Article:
OB13 (13 nights, Hay-on-Wye to Prestatyn): £995
OC4 (4 nights, Knighton to Welshpool): £410
OC7 (7 nights, Knighton to Llangollen): £605
OC10 (10 nights. Knighton to Prestatyn): £800
OD4 (4 nights, Welshpool to Llangollen): £410
OD7 (7 nights, Welshpool to Prestatyn): £605
OE4 (4 nights, Llangollen to Prestatyn): £410
OE5 (5 nights, Llangollen to Prestatyn): £475
- Extra nights: £60 per person per night.
- Single room supplement (applicable when 3 or 5 persons book together): £25 per night.
- Solo traveller supplement: £45 per night.
Prices quoted are per person on basis of two people in double or twin-bedded rooms. Included in the price are bed and breakfast each night, with baggage transfers, maps and route directions. ‘ES’ (en suite) facilities means that there is a private bathroom with shower or tub and toilet within the main door of your room. ‘PB’ means that the private bathroom may be outside the main door of your room.ES/private bathroom facilities cannot be guaranteed throughout on this tour (although generally available on most nights).
Offa was King of Mercia, a mainly lowland realm roughly corresponding to the present-day English Midlands, during the latter part of the 8th century A.D. To the west of Mercia lay the hill country of Wales, which must have seemed from Offa’s viewpoint a wild and uncontrollable land, populated by ruffians. Offa decided to define the western limit of his kingdom by organising the construction of a continuous north-south barrier extending 160 miles along the eastern margin of Wales from the tidal River Severn in the south to the Irish Sea in the north. This ‘Offa’s Dyke’ may have been in part a timber construction which has not survived; but for much of its length the Dyke was, and survives as, an earthwork consisting of a continuous linear earth bank, of varying height, flanked to its west by a ditch. The modern English/Welsh border still approximates to the line of the Dyke, but the boundary is now much less straight than it was in Offa’s time.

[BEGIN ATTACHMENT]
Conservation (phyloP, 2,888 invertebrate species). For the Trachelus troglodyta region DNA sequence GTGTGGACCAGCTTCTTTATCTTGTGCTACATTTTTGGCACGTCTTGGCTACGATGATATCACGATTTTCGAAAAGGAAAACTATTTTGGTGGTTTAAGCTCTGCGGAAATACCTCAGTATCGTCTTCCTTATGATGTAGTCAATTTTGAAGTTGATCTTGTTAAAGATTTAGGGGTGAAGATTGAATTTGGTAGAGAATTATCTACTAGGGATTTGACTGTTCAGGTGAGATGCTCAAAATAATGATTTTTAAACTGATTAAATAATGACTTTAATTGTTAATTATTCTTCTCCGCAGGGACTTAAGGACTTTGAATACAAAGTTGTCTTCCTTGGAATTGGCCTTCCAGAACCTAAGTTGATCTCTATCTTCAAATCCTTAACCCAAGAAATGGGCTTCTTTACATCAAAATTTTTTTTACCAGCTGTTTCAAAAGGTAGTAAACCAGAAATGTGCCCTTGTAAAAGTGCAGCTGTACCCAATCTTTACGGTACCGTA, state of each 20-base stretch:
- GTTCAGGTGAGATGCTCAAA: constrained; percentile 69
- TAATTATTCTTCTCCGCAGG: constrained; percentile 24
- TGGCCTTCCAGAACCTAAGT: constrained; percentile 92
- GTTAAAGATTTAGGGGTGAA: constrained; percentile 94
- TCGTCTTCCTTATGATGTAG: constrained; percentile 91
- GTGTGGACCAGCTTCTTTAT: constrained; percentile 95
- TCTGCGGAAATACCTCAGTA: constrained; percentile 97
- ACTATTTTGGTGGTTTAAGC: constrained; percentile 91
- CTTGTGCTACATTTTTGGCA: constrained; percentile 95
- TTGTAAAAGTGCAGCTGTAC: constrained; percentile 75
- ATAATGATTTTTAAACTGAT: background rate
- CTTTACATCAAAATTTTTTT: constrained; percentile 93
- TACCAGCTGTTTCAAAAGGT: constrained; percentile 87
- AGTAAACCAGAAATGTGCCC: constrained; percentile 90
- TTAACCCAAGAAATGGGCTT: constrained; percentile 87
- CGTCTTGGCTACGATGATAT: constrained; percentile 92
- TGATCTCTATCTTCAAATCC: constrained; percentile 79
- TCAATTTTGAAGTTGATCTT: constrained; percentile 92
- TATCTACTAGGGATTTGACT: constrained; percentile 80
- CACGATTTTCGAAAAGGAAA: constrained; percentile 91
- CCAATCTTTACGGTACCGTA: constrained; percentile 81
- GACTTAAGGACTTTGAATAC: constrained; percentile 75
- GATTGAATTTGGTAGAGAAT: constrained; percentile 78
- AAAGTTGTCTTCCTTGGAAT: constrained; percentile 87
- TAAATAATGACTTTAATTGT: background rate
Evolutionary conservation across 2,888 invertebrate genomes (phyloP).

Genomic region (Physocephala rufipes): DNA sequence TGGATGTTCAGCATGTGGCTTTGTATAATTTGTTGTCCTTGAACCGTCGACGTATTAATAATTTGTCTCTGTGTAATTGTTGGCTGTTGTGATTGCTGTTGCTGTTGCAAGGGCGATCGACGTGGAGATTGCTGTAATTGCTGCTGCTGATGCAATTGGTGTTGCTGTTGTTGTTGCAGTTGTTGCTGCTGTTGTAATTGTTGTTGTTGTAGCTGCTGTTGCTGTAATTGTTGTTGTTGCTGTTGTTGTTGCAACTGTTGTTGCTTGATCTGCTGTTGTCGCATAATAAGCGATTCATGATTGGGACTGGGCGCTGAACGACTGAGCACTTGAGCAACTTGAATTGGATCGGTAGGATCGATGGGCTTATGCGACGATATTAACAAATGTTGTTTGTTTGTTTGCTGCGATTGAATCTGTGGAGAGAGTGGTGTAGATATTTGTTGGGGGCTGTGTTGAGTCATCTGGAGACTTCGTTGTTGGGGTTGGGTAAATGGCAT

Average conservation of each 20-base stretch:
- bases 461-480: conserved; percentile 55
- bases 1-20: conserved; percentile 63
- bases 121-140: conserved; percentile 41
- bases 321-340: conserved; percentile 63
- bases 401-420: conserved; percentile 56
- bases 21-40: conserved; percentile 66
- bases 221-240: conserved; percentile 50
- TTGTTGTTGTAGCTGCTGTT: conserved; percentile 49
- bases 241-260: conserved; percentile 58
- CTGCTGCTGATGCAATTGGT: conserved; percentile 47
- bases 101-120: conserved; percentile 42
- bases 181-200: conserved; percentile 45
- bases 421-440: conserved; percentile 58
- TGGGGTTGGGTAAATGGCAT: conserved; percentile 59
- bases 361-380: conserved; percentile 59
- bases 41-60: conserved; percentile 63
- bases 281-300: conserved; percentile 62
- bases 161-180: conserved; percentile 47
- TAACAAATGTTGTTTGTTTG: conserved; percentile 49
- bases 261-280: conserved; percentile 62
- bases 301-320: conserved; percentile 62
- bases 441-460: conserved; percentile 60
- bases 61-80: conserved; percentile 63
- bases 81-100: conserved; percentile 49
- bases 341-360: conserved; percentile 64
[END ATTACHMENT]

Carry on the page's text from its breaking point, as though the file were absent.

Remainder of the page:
Offa’s Dyke Path
Offa’s Dyke Path is a long-distance National Trail established in 1970 and officially opened by former local resident John Hunt, leader of the first expedition to record a successful ascent of Everest. The path extends from one end of the Dyke to the other, but keeps for the most part to high ground, deviating from the line of the Dyke itself where the latter crosses the cultivated lowlands of Herefordshire and Flintshire. The Path traverses a seemingly magical and mysterious countryside of hills, valleys, moorlands, sheep pastures, farms, forests, castles, churches, old houses, inns and little market towns where the locals are pleased to pass the time of day with a stranger. Its total length is 175 miles. We now include the whole length of the Path, from its southern end on the Severn estuary near the ancient fortress town of Chepstow to its northern end at the beach resort of Prestatyn on the Irish Sea coast.